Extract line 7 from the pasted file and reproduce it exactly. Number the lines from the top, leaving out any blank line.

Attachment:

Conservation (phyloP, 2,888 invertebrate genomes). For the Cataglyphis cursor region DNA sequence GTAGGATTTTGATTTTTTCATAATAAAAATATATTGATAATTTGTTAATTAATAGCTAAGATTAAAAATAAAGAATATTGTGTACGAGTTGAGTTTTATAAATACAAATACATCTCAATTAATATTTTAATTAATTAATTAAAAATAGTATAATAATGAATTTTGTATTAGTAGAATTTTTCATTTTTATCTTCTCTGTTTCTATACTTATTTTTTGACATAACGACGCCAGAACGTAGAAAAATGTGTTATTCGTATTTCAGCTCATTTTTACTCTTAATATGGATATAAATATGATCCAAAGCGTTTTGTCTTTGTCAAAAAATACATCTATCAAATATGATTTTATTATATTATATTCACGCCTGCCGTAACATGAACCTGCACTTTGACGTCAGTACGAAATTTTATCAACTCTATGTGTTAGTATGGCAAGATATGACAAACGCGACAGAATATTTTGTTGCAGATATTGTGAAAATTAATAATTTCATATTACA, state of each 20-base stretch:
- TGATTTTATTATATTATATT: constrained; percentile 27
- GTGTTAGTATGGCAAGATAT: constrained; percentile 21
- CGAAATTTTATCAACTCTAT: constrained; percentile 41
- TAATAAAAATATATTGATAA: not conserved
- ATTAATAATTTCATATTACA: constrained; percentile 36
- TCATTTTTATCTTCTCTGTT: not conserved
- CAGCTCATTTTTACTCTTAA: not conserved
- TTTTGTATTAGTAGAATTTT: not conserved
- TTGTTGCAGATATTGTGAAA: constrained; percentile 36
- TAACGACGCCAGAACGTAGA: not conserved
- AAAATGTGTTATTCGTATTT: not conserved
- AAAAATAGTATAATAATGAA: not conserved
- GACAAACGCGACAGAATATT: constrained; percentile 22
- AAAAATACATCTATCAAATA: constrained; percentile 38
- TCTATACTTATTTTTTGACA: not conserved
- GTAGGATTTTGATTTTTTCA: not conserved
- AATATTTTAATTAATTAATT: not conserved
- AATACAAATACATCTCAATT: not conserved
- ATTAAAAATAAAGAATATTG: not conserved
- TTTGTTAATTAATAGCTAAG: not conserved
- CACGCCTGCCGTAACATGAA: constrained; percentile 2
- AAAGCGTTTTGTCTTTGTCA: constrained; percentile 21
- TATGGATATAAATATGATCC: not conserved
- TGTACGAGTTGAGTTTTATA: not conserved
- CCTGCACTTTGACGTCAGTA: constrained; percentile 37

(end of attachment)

- TCATTTTTATCTTCTCTGTT: not conserved